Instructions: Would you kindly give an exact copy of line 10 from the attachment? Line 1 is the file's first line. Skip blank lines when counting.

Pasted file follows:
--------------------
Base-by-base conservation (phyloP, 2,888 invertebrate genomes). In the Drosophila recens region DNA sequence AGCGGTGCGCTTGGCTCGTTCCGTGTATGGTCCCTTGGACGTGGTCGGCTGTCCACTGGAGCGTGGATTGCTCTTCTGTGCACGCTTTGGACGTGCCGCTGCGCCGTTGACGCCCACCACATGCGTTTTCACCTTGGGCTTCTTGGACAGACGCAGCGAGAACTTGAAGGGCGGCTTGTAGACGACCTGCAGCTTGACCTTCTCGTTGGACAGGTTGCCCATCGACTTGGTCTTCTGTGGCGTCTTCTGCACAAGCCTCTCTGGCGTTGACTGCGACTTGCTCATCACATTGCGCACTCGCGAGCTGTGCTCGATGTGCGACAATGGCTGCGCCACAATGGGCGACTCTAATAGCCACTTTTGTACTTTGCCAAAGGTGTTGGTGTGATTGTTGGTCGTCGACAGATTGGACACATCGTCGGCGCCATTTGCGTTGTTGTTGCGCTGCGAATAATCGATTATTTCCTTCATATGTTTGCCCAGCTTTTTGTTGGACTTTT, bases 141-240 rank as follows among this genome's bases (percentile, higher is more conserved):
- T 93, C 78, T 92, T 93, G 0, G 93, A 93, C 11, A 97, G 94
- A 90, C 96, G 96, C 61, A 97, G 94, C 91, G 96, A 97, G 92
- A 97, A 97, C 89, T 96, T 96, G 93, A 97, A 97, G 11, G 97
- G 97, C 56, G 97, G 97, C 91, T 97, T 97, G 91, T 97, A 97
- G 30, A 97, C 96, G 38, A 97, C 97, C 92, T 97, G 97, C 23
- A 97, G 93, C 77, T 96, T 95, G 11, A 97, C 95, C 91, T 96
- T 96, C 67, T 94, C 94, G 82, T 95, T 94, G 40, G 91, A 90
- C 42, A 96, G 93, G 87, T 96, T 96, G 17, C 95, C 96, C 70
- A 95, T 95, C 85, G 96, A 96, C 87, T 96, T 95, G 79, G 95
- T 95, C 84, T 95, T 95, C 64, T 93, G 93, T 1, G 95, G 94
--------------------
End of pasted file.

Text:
- A 95, T 95, C 85, G 96, A 96, C 87, T 96, T 95, G 79, G 95